Immune Thrombocytopenia (ITP)

In 2019, the American Society of Hematology (ASH) published revised guidelines for the diagnosis and management of immune thrombocytopenia (ITP). To update its prior (2011) guidelines, ASH formed a multidisciplinary panel of 8 clinical experts on adult ITP, 5 clinical experts on pediatric ITP, 2 methodologists with expertise in ITP, and 2 patient representatives. Using the GRADE (Grading of Recommendations Assessment, Development and Evaluation) approach, the members of the panel reviewed and evaluated current research knowledge.1

The panelists noted the lack of large randomized clinical trials in ITP management, along with the widespread variation and lack of standardization in practice. They used evidence to inform their recommendations for the first- and second-line management of adults and children with ITP.1 The consensus report also provided updated recommendations for the diagnosis and treatment of ITP.3

Diagnosis of ITP

Diagnostic Testing

In adults and children with primary ITP, the diagnosis is one of exclusion, given that no one diagnostic test can confirm the presence of ITP. The initial workup for primary ITP includes3:

  • Complete patient and family history
  • Physical examination
  • Complete blood cell (CBC) count and reticulocyte count
  • Peripheral blood smear analysis

If isolated thrombocytopenia, evidenced by platelet counts below 100 x 109/L,4 is present in the absence of anemia or other features on these tests, bone marrow examination is not required to confirm an initial diagnosis of ITP.3 Bone marrow aspiration and biopsy, flow cytometry, and cytogenetic studies are recommended diagnostic tests for patients with ITP that relapses following a period of remission after initial treatment. Bone marrow examination is also recommended before splenectomy in cases of chronic, refractory ITP to rule out alternative diagnoses, such as myelodysplastic syndrome and bone marrow failure.3

Read more about ITP diagnosis

Comorbidity Testing

As some medical conditions may result in a secondary ITP onset, additional testing may help differentiate between primary and secondary ITP.  Tests should detect the following comborbidities3:

  • Hepatitis B and C
  • HIV infection
  • Helicobacter pylori infection (urea breath test or stool antigen test)
  • Immunodeficiency syndromes (quantitative immunoglobulin test, especially in patients about to undergo intravenous immunoglobulin [IVIG] therapy or in children with persistent or chronic ITP)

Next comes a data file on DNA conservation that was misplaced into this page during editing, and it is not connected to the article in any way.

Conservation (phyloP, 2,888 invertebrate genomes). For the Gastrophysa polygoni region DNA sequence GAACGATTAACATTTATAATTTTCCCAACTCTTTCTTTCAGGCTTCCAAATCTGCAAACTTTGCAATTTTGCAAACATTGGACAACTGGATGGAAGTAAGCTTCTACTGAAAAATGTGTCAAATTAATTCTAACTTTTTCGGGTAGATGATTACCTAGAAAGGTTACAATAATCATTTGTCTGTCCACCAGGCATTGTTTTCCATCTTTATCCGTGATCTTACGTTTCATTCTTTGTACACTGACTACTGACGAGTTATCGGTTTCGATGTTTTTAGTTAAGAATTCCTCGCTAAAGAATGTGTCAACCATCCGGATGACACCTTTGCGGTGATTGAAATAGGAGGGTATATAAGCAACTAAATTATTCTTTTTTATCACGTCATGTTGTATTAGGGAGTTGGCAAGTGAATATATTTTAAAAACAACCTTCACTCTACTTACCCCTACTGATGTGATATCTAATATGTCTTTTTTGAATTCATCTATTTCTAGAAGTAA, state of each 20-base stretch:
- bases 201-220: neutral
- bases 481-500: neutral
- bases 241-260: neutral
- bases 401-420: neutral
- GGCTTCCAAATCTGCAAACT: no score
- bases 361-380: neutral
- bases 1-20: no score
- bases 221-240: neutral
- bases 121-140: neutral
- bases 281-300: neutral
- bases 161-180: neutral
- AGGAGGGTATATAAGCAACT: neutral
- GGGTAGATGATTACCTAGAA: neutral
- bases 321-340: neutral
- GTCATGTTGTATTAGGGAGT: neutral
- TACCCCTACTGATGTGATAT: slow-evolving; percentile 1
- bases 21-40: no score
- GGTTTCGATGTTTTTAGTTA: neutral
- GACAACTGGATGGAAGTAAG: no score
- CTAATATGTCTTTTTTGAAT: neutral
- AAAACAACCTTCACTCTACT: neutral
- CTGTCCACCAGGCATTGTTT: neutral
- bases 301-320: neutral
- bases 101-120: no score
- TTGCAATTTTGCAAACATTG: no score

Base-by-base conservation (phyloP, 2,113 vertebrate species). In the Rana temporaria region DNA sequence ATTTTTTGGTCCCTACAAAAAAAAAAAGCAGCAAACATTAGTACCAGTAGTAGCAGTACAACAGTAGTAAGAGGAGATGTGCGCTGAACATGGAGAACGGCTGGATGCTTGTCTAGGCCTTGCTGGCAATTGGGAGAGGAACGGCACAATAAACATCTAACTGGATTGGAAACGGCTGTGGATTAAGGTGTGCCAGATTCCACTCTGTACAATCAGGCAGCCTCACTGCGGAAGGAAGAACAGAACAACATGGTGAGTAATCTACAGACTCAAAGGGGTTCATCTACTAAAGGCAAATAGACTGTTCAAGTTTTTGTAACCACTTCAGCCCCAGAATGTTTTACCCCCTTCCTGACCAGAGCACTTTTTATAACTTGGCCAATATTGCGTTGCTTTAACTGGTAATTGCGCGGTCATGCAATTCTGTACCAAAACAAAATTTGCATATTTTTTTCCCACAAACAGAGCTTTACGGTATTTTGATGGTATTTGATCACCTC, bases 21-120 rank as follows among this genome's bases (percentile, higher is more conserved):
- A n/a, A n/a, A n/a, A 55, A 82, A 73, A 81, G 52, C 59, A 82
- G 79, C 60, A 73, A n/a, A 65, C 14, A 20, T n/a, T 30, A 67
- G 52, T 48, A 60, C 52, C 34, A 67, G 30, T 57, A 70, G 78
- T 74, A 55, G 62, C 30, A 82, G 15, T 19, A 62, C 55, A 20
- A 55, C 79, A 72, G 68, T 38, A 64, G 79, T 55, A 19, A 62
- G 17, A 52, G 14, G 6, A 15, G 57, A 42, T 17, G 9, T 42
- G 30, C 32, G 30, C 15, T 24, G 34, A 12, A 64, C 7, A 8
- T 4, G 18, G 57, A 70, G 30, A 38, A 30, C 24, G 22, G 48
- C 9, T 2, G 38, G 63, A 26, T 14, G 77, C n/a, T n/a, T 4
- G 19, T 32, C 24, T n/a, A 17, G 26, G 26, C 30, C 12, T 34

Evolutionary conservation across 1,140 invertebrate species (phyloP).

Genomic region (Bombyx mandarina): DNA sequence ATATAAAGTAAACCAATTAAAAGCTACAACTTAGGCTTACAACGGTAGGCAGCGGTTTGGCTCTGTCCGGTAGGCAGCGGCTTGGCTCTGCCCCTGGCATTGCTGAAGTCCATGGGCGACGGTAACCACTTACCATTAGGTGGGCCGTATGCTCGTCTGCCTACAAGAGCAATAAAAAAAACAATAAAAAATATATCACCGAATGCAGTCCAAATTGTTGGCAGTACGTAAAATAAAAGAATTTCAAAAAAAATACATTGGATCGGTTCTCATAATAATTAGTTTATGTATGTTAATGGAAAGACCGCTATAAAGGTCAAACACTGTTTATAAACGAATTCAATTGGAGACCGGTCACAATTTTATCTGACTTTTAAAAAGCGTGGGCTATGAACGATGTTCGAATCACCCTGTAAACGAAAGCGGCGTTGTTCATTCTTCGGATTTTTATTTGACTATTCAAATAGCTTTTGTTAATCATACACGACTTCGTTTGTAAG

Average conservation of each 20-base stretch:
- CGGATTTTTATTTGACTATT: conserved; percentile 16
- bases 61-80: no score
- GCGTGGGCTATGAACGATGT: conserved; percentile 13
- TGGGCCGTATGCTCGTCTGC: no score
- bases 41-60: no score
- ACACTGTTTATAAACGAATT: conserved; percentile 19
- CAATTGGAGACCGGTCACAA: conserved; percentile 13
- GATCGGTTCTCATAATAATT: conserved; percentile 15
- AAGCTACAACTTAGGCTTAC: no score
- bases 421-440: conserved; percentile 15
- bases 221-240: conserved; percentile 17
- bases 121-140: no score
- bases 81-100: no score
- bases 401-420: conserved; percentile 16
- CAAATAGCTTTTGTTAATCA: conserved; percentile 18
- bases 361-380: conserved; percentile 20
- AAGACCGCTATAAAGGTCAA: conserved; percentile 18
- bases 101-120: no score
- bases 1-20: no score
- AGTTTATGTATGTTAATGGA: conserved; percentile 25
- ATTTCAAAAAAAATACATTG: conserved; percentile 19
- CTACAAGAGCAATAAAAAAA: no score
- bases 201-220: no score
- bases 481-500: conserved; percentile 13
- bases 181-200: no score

• Drug-induced thrombocytopenia (review of the patient’s current medications)
  • Other autoimmune conditions, such as lupus, rheumatoid arthritis, antiphospholipid syndrome, and autoimmune thyroiditis (antinuclear antibody, antiphospholipid antibody, anti-thyroid antibody, and thyroid function tests)3

In most cases, treatments may be similar for primary and secondary ITP. However, treatment may be more effective in secondary cases when the therapy is focused on underlying cause.3 

Read more about ITP comorbidities

Additional testing 

Other tests of potential utility may include3:

  • Coagulation tests to determine risk for bleeding
  • Thrombopoietin level
  • Reticulated platelet/immature platelet fraction
  • Tests for other persistent or acute infections, such as cytomegalovirus (CMV), Epstein-Barr virus (EBV), and parvovirus infection

Depending on the duration of symptoms, acute (newly diagnosed) ITP (0-3 months), persistent ITP (3-12 months), or chronic ITP (>12 months) may be diagnosed.3 

Inpatient Management

The ASH 2019 guidelines recommend inpatient management for adults with newly diagnosed ITP if their platelet count is below 20 x 109/L, even if they are asymptomatic or have only minor symptoms.1,2 

Patients of any age with more significant bleeding should receive inpatient emergency care. Recommended therapies for life-threatening episodes of bleeding include IV corticosteroids and often IVIG to improve the platelet count within 24 hours. IVIG therapy, with or without significant bleeding, may necessitate inpatient admission.1 Platelet transfusions, especially in the case of emergency surgery or intracranial hemorrhaging, should not be postponed.3 

Treatment with thrombopoietin-receptor agonists (TPO-RAs) should be considered for patients with ITP who present with significant bleeding that does not respond to corticosteroids, IVIG, or platelet transfusions.3 Alternative options to TPO-RAs include IV anti-D, vincristine, or vinblastine and antifibrinolytics combined with other initial therapy recommendations. Rarely, emergency splenectomy is recommended.3

Read more about ITP therapies

Outpatient Management

For adults with an established diagnosis of ITP, outpatient management is acceptable when the platelet count is below 20 x 109/L if they are asymptomatic or present with minor bleeding.1,2

The ASH guidelines recommend outpatient management over inpatient management for children with newly diagnosed ITP whose platelet level is below 20 x 109/L and who have no or mild bleeding (skin manifestations only).1,2

Observation without treatment is recommended for patients with ITP who are asymptomatic or have minor mucocutaneous bleeding with a platelet count of 30 x 109/L or higher.1,2 

Corticosteroids are the recommended treatment for patients who have newly diagnosed ITP with a platelet count below 30 x 109/L and who present with minor or more significant bleeding.1,2